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Music and auditory training

Chermak, Gail D.

doi: 10.1097/01.HJ.0000370863.67892.0d

Gail D. Chermak, PhD, is Professor of Audiology and Chair of the Department of Speech and Hearing Science, Washington State University, Pullman. Readers may contact Dr. Chermak at

Auditory training (AT) is a fundamental component of the comprehensive approach to the treatment and management of listening difficulties seen in (central) auditory processing disorder ([C]APD).1 A growing body of literature has documented the effectiveness of direct auditory skills remediation to improve auditory function and listening skills, as revealed by both behavioral and electrophysiological outcome.1-3 While a number of parameters can be altered to customize AT, this brief article focuses on the stimulus used in AT tasks and, specifically, on the use of musical stimuli to enhance auditory function.

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Why use music in AT? Music and speech represent the most cognitively complex uses of acoustic information by humans and both take advantage of the dynamic modulation of acoustic parameters.4 Music activates a widespread bilateral network of brain regions (frontal, temporal, parietal, and subcortical) related to attention, working memory, semantic and syntactic processing, motor functions, and emotional processing.5-7 Music seems to enhance various functions, including attention, learning, communication, and memory. Therefore, it offers considerable potential in neurorehabilitation.8

Music has been used to improve phonological processing and spelling in dyslexia9 and communication in autism.10 Melodic intonation therapy (intoning phrases, and tapping out rhythms and stress patterns) has been used following stroke to enhance recovery of speech.11 Some individuals diagnosed with (C)APD exhibit difficulties learning songs and nursery rhymes and poor musical and singing skills, making music a logical stimulus choice for treatment. Music taxes timing skills and exercises temporal processing that underlies the resolution of prosodic detail. Prosodic (i.e., intonation contours of voice, stress patterns, and rhythm) and melodic (i.e., succession of notes in musical phrase) pitch perception rely on common neural systems,12 and speech and music perception are both dependent on low-level, automatic, bottom-up processes and higher-level, schema-driven, top-down processes. Music is enjoyable and engaging, two characteristics that render it a powerful stimulus for the intensive effort required for effective AT.

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Musical training leads to heightened fine-grained frequency discrimination and working memory, and improved ability to listen in noise.13 Enhanced late potentials (i.e., P2) following musical AT in children and adults demonstrate the potential of music to alter cortical representation.14 Based on fMRI and behavioral measures, Gaab and colleagues concluded that musical experience may improve rapid spectrotemporal processing and augment the efficiency of traditional language regions.15 Foxton et al. suggested that AT using contour discrimination tasks and training on a musical instrument may aid in both the improvement of pitch contour perception skills and literacy.16 Musicians show more robust and efficient neural responses in subcortical and cortical regions that support language,12,17 demonstrating that musical experience and training may tune the brain and facilitate processing of both music and language.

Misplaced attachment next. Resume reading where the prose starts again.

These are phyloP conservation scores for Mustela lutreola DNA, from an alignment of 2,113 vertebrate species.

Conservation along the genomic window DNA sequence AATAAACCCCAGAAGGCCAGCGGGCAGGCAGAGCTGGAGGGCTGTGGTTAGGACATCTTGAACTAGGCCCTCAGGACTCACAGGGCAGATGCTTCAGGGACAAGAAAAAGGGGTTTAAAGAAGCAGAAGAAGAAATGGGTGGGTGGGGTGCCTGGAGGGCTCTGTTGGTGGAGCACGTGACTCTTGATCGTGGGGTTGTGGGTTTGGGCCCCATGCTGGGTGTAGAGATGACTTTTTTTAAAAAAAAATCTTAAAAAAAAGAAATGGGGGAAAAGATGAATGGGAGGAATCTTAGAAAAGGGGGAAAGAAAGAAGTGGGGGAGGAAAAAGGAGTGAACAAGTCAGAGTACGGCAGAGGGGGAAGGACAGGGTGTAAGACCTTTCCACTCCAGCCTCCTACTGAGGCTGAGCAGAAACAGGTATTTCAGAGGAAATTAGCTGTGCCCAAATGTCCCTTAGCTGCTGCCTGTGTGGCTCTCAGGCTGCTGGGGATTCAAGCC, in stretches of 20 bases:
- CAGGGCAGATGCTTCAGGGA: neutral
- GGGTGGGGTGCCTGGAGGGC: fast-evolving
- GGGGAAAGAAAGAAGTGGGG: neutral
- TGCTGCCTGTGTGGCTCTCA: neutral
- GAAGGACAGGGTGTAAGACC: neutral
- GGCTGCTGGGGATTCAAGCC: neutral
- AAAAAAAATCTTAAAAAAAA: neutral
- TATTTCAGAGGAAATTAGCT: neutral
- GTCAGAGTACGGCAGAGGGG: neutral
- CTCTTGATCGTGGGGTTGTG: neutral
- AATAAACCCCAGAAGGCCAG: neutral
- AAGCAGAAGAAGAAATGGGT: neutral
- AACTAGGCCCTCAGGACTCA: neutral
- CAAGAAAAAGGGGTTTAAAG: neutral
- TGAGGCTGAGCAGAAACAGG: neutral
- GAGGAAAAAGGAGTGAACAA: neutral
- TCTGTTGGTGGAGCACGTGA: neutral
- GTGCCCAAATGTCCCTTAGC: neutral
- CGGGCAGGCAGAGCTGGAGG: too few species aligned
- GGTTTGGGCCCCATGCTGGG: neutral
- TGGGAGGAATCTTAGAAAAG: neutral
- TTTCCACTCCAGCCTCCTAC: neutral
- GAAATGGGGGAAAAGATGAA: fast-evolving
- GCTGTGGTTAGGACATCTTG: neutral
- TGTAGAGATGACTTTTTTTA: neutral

Finding no neural, cognitive, motor, or musical differences between a group of children beginning musical training and a control group, Norton and colleagues concluded that musical training itself (rather than inherent differences in auditory processing skills or enhanced musical aptitude) leads to improved non-musical auditory processing abilities and altered brain function.18 Recent studies have demonstrated the utility of musical AT with cochlear implant recipients.19, 20 In fact, a new clinical test of musical perception specifically for use with this population has been developed.21 Clearly, extensive AT with music may lead to perceptual benefits for auditory processing of speech such that musical stimuli should benefit AT for individuals with (C)APD.

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Musical AT may include basic auditory discrimination training using tones and tone glides, as well as musical auditory discrimination training requiring discrimination of contour, rhythm, meter, and timbre. Similarly, discriminating between instruments or chords trains auditory discrimination. Pattern, contour, and rhythm discrimination, recognition, and identification can be trained using keyboard cadences, as well as with nursery rhymes and poetry. The childhood game Musical Chairs is an example of an informal activity useful for training vigilance and temporal resolution. The familiar game Name that Tune exercises interhemispheric transfer, as do dichotic melodies, singing, extracting lyrics from songs, and playing an instrument requiring bimanual coordination.

While the evidence outlined above provides a basis for using musical stimuli in AT, additional research and clinical investigations will ultimately determine its utility in comprehensive intervention for (C)APD.

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